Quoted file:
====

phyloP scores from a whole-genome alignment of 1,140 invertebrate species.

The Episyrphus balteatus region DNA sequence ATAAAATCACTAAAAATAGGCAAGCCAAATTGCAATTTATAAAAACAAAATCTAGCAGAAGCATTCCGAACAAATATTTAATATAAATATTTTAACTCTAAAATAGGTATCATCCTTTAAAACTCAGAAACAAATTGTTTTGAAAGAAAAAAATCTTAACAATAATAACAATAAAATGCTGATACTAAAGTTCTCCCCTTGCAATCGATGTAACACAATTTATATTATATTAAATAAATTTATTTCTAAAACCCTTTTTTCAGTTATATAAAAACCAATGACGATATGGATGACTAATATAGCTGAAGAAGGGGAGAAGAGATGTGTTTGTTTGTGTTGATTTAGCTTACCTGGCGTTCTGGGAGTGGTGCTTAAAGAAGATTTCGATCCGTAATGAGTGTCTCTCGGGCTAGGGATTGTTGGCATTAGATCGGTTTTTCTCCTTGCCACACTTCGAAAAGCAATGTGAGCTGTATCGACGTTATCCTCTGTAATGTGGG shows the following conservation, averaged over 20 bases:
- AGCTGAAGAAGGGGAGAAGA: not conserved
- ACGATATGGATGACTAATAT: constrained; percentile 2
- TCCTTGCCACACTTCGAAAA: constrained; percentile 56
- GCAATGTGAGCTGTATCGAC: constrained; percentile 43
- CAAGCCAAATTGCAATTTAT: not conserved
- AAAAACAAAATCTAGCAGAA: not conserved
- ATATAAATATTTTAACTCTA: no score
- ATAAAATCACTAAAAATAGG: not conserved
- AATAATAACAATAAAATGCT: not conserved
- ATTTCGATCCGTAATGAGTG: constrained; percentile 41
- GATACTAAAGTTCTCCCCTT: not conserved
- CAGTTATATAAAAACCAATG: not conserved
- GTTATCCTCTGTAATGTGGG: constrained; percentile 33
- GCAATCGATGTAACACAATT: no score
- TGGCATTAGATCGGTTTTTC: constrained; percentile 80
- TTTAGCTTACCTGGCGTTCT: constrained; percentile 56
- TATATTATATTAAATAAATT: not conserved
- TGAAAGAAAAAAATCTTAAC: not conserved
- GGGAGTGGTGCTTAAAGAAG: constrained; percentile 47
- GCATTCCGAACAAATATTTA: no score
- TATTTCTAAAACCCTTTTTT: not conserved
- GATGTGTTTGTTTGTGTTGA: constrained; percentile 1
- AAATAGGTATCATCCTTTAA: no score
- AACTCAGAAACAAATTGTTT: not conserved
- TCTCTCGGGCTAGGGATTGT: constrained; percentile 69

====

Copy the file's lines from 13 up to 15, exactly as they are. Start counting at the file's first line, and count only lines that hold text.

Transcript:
- GATACTAAAGTTCTCCCCTT: not conserved
- CAGTTATATAAAAACCAATG: not conserved
- GTTATCCTCTGTAATGTGGG: constrained; percentile 33